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Bemidji, Minn. — Crime statistics in northern Minnesota are alarming. In Cass County, for example, American Indians make up only about 11 percent of the population, yet in 1999, they accounted for more than half the arrests.
If you break it down by specific crimes, the disparities are even more apparent. About 70 percent of people arrested for assault and larceny in Cass County were Indian. Indians accounted for nearly 80 percent of those arrested for vehicle theft and vandalism.
Officials with the American Civil Liberties Union of Minnesota say the arrest numbers show law enforcement agencies in Cass and other northern counties are unfairly targeting Indians. Chuck Samuelson, who heads the St. Paul-based organization, says the statistics clearly show racial bias.
"The statistics just reek of wrongness. It's one of the biggest disparities in the whole country," said Samuelson. "That Minnesota would be worse off in terms of race relationships than places like Mississippi or Alabama is -- it should be, no matter what political party you're in -- if you're Minnesotan, it ought to be appalling. But it's the facts."
That's why the ACLU is targeting counties surrounding Minnesota's three largest Indian reservations -- Red Lake, Leech Lake and White Earth. The effort is called the Greater Minnesota Racial Justice Project. The goal is to educate minorities about their civil rights, and -- if necessary -- to sue governments that violate those rights.
Audrey Thayer of Bemidji has been mingling with the Indian community all summer. The Ojibwe woman was hired by the ACLU in May to collect stories of alleged injustice.
Thayer is in the basement of the People's Church, where a mostly Indian crowd gathers for lunch. She's talking to a woman who feels her home was illegally searched by local police. The police were looking for the woman's son.
The woman didn't want to share her name for this story. She says Indians living in poverty in northern Minnesota have had few places to turn when they feel they've been wronged by law enforcement.
"Who's going to help the Natives and the blacks up here? Who? Who are they?" asked the woman. "You'll get no help up here. You'll get help down in the cities if someone's done you wrong, yes you will. Not going to get it here. These are the good old boys up here. We might as well be in Montgomery, Alabama up here."
Outside the church, Thayer checks in with Sharon Smith, who has filed several complaints with the ACLU already. They involve repeated police searches of her home. Smith thinks it's because she's Indian.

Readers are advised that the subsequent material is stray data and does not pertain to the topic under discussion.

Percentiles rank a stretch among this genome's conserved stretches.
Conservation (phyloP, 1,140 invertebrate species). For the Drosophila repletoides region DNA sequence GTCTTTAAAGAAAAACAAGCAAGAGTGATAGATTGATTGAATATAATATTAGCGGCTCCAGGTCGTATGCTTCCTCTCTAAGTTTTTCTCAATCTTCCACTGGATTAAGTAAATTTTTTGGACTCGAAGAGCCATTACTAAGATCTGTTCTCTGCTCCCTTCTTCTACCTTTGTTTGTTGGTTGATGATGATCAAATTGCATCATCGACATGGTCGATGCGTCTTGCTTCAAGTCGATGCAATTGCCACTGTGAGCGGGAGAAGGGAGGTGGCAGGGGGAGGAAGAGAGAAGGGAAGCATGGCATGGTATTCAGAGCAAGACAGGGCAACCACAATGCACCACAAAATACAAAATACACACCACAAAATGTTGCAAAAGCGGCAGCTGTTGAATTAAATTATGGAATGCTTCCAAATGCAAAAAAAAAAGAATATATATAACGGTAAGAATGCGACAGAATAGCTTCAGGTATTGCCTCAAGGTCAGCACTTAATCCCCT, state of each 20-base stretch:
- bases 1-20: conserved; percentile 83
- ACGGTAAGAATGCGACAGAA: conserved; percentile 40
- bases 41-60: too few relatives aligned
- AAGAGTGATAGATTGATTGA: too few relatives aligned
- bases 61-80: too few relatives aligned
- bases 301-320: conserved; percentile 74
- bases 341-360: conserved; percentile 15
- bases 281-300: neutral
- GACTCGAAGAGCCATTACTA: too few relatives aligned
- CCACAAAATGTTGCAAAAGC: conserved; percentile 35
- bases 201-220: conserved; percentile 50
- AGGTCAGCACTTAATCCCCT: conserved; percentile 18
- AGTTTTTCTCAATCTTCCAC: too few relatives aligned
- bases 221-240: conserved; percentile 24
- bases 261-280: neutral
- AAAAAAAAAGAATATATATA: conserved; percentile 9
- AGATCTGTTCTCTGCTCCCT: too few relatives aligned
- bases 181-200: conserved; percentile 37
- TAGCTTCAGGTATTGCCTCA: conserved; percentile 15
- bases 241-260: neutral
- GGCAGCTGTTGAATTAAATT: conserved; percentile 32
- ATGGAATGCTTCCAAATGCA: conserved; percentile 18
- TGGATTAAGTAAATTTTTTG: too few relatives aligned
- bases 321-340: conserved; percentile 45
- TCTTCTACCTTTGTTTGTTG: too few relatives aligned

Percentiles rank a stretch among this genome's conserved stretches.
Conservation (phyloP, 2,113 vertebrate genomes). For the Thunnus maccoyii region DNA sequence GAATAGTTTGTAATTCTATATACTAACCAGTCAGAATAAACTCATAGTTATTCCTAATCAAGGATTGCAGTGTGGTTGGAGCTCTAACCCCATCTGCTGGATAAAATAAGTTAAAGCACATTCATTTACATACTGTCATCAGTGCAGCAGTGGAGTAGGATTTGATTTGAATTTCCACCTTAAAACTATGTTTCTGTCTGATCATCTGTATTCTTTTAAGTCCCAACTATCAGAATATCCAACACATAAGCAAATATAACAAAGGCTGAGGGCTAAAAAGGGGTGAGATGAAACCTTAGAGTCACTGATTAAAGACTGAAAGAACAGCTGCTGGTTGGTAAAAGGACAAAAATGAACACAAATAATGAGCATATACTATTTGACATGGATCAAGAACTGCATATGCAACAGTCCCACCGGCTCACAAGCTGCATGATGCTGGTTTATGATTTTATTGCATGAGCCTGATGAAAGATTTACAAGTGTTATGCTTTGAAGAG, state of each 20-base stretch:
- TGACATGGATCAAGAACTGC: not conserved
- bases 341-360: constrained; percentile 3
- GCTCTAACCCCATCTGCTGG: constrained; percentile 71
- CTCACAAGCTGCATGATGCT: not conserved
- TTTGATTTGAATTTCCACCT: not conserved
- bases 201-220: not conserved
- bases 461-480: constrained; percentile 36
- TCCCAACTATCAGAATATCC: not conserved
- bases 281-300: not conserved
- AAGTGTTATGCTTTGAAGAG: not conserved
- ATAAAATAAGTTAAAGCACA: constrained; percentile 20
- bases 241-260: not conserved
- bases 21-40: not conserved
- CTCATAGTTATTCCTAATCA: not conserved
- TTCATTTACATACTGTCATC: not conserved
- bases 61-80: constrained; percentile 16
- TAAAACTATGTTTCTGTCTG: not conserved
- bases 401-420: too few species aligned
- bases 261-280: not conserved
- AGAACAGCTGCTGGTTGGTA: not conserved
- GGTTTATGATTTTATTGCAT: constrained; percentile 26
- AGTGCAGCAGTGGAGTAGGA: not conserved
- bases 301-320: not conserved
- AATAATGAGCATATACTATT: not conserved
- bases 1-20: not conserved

To make an assumption that because we have a disproportionate amount of minorities in our jail, that law enforcement itself is responsible for that, I think is looking for a very simplistic answer to a very complex problem.
"They came into the house and went from room to room with guns drawn, and they had an assault rifle. And it was real scary," said Smith. "They've done this to me at least three or four times before, involving other people who were supposedly at my house who weren't at my house, but they came in to search anyway. And I just get real sick of it because I feel like they just single me out, and I don't know why they do it."
Such allegations by American Indians against the justice system in northern Minnesota go back decades. And law enforcement officials have for years echoed the same refrain. They deny racial profiling.
Beltrami County Sheriff Keith Winger says his department has nothing to hide. Winger is in a tough spot. He says it's not politically correct to say what he believes -- that Native Americans are being arrested more because they're committing more crimes.
Winger and others in the justice system says it's important to consider the deep social problems within the Indian community. There's widespread poverty, high rates of alcoholism and drug abuse, and too many broken, dysfunctional families.
"To make an assumption that because we have a disproportionate amount of minorities in our jail, that law enforcement itself is responsible for that, I think is looking for a very simplistic answer to a very complex problem," said Winger.
Winger says he doesn't have the answers. But he's tired of law enforcers being blamed.
"What it gets down to is that there may be a lot of reasons, but you know, I'm a cop, and that's what I have to look at," said Winger. "If you commit a crime, I have to hold you accountable for that. When you do your best to enforce the law fairly and impartially and without regard to race, and then you are constantly accused of being racist over and over again -- it does wear on you. And it's not a good feeling."
Some in the Indian community aren't convinced. Bob Shimek lives near Bemidji. He's a member of the Anishinaabe Coalition for Peace and Justice, a local activist group. Shimek welcomes the arrival of the American Civil Liberties Union in northern Minnesota.
"There's now some civilian oversight in terms of what's going on in the area. The dynamics have changed. It's a different paradigm now. There's a third element here. It's no longer just us and them," said Shimek. "The Native community has been invisible in most respects for a long, long time around here. Start shining the light on these communities. It's critically important at this time."
Right now, complaints collected in northern Minnesota are sent to ACLU lawyers in St. Paul for review. But the organization is considering opening a litigation office in Bemidji.
Meanwhile, ACLU officials plan to monitor the courts in northern counties. They're organizing get-out-the-vote rallies. And they plan to expand their role of educating Native Americans on basic civil rights.